Letter: Time discussing separate mayor’s race appears wasted
After attending the City Council meeting on July 18, I left after watching the council dance around the issue of whether to elect the mayor separately.
It is, indeed, a sad commentary that we have a council that appears to be acting on behalf of the citizens. When the council does not want to make a decision, it goes to having a public hearing.
When I, along with others, took time to meet with the subcommittee of the council to discuss how to move on electing our mayor, I assumed that a decision would be made by this committee and brought back to the full council for a vote.
Assumption No. 1: The subcommittee and Salisbury citizens would meet and discuss the best way to proceed with electing the mayor.
Assumption No. 2: The subcommittee would discuss what would be in the best interests of the city and its citizens
Assumption No. 3: The subcommittee would take the recommendation from the citizen input to the full council for a vote.
However, the assumptions have proven to be in error and a waste of the citizens’ time given the action taken by the council at the July 18 meeting.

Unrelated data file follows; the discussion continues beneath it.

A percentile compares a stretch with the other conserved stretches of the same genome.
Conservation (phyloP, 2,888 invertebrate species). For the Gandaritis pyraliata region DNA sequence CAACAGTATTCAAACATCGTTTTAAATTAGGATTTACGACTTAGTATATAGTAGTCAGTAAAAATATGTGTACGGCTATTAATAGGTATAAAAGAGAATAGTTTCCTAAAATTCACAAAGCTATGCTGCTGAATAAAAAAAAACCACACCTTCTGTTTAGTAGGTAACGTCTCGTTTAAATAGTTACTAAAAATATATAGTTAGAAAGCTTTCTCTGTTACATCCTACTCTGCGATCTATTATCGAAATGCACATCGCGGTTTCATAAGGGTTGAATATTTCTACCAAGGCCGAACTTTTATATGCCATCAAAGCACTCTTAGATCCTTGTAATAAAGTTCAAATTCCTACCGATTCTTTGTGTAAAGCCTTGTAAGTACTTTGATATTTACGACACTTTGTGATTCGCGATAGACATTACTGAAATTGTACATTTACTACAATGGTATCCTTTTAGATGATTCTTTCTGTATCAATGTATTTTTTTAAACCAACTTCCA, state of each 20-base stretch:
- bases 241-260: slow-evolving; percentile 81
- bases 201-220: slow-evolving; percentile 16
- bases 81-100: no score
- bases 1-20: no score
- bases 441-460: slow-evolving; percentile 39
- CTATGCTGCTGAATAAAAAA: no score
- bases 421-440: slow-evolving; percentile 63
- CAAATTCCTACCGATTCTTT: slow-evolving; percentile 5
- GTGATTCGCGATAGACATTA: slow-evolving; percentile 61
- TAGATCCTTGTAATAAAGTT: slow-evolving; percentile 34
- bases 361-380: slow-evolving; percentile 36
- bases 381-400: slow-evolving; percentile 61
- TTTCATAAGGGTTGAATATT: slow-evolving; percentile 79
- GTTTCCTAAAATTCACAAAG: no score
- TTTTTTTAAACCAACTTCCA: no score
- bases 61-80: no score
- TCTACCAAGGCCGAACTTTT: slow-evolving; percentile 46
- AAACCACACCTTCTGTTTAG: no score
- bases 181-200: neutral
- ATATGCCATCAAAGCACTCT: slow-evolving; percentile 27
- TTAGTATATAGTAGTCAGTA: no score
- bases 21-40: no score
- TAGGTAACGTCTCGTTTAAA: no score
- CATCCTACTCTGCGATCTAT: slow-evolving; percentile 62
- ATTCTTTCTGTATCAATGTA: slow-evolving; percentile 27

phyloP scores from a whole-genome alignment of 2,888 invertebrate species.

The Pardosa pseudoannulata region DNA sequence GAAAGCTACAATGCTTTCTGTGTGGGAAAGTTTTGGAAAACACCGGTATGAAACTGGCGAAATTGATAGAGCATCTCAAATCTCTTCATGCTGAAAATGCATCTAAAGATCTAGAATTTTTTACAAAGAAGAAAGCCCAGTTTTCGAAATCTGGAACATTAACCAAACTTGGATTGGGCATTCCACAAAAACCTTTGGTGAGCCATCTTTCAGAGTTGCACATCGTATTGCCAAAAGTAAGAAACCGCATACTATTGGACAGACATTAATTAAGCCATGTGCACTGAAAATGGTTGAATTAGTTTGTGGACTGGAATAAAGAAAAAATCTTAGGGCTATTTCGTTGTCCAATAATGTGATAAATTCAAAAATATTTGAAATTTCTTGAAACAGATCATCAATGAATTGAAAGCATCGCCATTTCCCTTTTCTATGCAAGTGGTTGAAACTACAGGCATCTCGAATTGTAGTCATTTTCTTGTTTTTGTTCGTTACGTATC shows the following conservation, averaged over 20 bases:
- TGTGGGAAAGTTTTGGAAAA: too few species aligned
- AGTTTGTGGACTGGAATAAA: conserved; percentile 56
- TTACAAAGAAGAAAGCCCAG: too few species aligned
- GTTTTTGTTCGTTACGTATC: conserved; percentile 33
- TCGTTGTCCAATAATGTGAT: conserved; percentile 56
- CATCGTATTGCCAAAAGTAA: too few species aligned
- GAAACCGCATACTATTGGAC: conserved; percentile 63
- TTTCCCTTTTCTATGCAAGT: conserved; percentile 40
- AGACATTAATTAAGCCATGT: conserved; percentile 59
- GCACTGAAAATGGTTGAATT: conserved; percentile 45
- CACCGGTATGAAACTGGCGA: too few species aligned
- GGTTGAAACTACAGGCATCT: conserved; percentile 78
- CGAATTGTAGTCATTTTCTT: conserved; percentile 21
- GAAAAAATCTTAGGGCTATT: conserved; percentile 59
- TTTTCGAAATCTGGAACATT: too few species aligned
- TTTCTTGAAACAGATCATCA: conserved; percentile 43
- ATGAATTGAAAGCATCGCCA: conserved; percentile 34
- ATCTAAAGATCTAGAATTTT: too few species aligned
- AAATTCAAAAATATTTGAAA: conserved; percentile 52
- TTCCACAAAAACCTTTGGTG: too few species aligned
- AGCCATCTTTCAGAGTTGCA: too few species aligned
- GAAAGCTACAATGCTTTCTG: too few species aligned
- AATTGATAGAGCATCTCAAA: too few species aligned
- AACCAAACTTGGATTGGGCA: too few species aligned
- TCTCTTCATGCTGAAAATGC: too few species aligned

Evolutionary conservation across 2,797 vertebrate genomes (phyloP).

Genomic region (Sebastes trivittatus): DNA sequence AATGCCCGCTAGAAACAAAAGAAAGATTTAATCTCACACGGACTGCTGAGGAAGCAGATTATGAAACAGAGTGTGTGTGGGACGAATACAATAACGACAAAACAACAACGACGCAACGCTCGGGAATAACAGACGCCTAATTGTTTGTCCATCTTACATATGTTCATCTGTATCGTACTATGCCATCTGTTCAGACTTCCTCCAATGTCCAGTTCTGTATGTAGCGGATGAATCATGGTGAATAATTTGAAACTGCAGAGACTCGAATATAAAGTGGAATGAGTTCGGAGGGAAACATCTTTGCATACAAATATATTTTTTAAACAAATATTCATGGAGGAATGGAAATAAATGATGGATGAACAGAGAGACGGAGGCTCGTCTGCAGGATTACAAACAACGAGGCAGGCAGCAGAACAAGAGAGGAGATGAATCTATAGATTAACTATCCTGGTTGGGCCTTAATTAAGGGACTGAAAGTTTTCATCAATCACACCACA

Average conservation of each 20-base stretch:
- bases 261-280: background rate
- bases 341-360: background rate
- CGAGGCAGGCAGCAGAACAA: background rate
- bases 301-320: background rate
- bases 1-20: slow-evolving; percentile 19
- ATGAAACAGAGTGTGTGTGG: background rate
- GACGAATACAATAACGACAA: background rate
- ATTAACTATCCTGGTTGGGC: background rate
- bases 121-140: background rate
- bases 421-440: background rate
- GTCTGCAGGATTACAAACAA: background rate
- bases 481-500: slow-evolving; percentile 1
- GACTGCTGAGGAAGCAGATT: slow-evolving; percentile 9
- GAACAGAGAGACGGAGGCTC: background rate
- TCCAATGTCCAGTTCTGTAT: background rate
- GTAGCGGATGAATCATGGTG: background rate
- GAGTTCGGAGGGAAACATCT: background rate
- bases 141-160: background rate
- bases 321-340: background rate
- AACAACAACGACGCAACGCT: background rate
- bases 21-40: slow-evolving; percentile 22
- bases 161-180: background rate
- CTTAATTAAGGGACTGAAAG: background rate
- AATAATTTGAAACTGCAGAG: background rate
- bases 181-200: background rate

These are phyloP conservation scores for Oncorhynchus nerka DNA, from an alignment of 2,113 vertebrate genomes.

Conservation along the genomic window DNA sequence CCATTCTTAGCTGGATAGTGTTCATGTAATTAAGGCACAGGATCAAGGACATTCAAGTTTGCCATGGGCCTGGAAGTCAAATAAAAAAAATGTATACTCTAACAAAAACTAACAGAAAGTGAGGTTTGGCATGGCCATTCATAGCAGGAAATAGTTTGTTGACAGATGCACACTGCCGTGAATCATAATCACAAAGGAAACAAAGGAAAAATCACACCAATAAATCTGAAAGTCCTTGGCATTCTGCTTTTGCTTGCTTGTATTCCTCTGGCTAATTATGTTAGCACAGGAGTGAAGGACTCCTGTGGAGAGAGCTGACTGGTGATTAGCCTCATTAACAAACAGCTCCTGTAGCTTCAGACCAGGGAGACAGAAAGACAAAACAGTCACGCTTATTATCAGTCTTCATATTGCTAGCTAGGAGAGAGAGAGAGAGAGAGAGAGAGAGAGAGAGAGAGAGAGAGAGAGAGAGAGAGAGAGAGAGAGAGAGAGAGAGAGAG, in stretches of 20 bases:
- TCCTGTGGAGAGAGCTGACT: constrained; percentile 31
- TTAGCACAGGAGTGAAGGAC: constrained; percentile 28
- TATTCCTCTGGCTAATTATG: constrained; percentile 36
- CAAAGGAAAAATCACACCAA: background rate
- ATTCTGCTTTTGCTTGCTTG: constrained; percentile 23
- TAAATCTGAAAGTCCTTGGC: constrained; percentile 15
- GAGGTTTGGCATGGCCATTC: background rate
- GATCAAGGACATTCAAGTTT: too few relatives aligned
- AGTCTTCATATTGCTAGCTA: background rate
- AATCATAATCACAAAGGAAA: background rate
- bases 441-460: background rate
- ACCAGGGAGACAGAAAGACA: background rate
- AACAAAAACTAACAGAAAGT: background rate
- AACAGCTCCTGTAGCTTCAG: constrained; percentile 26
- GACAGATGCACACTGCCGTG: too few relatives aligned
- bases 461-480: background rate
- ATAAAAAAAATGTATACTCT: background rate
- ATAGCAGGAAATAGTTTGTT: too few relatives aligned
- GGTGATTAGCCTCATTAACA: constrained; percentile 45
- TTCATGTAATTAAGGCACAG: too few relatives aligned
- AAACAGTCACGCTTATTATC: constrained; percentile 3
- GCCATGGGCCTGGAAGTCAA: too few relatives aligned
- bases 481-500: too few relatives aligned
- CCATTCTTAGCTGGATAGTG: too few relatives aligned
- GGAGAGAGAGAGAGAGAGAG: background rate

This is supported by these examples:
Case-in-point No. 1: Discussion had taken place several years before relative to electing the mayor and also by the committee.
Case-in-point No. 2: For the last several months, the subcommittee met with citizens, and there was much discussion concerning different scenarios, including staggered terms, longer terms and district elections.
Case-in-point No. 3: The overriding consensus was that the mayor should be elected separately.
I would agree that making all of the changes discussed at the committee meetings would be a lot. However, if the council took one thing at a time, it would at least show that it’s willing to act.
— DeeDee Wright
Perhaps the age of convenience we live in has altered my expectations. Or maybe I should have known better. Either... read more